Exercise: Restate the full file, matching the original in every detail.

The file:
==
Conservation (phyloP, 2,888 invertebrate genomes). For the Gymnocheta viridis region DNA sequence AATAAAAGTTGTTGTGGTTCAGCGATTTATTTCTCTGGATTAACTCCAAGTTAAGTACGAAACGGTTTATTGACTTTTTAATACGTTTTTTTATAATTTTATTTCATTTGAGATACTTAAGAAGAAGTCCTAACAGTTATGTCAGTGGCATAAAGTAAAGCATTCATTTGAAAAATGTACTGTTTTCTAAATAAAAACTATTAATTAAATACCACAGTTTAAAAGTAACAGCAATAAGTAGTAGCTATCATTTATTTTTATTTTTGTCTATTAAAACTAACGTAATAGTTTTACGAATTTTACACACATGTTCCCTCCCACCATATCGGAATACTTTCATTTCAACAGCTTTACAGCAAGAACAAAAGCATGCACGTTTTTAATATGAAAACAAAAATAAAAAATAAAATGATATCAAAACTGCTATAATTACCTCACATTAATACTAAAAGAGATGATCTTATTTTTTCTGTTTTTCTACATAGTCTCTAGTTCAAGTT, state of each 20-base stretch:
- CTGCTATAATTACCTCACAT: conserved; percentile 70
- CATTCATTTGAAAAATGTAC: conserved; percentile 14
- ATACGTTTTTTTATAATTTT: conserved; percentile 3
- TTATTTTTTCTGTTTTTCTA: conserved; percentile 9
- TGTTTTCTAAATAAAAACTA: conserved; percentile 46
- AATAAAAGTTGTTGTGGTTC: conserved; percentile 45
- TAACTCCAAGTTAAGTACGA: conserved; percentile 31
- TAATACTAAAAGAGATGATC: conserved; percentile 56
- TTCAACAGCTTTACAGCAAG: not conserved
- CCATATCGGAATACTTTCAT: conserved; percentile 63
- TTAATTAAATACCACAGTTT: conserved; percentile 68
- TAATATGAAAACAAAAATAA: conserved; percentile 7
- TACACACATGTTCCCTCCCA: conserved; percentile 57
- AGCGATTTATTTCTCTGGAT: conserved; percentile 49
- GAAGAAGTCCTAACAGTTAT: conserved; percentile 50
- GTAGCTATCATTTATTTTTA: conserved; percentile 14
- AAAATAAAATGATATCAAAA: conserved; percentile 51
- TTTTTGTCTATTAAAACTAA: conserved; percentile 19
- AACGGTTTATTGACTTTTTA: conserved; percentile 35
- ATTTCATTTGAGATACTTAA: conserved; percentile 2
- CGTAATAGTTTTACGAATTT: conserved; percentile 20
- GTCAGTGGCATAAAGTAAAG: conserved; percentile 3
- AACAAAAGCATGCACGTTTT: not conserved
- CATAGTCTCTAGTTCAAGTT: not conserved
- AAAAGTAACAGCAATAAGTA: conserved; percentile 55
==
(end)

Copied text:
Conservation (phyloP, 2,888 invertebrate genomes). For the Gymnocheta viridis region DNA sequence AATAAAAGTTGTTGTGGTTCAGCGATTTATTTCTCTGGATTAACTCCAAGTTAAGTACGAAACGGTTTATTGACTTTTTAATACGTTTTTTTATAATTTTATTTCATTTGAGATACTTAAGAAGAAGTCCTAACAGTTATGTCAGTGGCATAAAGTAAAGCATTCATTTGAAAAATGTACTGTTTTCTAAATAAAAACTATTAATTAAATACCACAGTTTAAAAGTAACAGCAATAAGTAGTAGCTATCATTTATTTTTATTTTTGTCTATTAAAACTAACGTAATAGTTTTACGAATTTTACACACATGTTCCCTCCCACCATATCGGAATACTTTCATTTCAACAGCTTTACAGCAAGAACAAAAGCATGCACGTTTTTAATATGAAAACAAAAATAAAAAATAAAATGATATCAAAACTGCTATAATTACCTCACATTAATACTAAAAGAGATGATCTTATTTTTTCTGTTTTTCTACATAGTCTCTAGTTCAAGTT, state of each 20-base stretch:
- CTGCTATAATTACCTCACAT: conserved; percentile 70
- CATTCATTTGAAAAATGTAC: conserved; percentile 14
- ATACGTTTTTTTATAATTTT: conserved; percentile 3
- TTATTTTTTCTGTTTTTCTA: conserved; percentile 9
- TGTTTTCTAAATAAAAACTA: conserved; percentile 46
- AATAAAAGTTGTTGTGGTTC: conserved; percentile 45
- TAACTCCAAGTTAAGTACGA: conserved; percentile 31
- TAATACTAAAAGAGATGATC: conserved; percentile 56
- TTCAACAGCTTTACAGCAAG: not conserved
- CCATATCGGAATACTTTCAT: conserved; percentile 63
- TTAATTAAATACCACAGTTT: conserved; percentile 68
- TAATATGAAAACAAAAATAA: conserved; percentile 7
- TACACACATGTTCCCTCCCA: conserved; percentile 57
- AGCGATTTATTTCTCTGGAT: conserved; percentile 49
- GAAGAAGTCCTAACAGTTAT: conserved; percentile 50
- GTAGCTATCATTTATTTTTA: conserved; percentile 14
- AAAATAAAATGATATCAAAA: conserved; percentile 51
- TTTTTGTCTATTAAAACTAA: conserved; percentile 19
- AACGGTTTATTGACTTTTTA: conserved; percentile 35
- ATTTCATTTGAGATACTTAA: conserved; percentile 2
- CGTAATAGTTTTACGAATTT: conserved; percentile 20
- GTCAGTGGCATAAAGTAAAG: conserved; percentile 3
- AACAAAAGCATGCACGTTTT: not conserved
- CATAGTCTCTAGTTCAAGTT: not conserved
- AAAAGTAACAGCAATAAGTA: conserved; percentile 55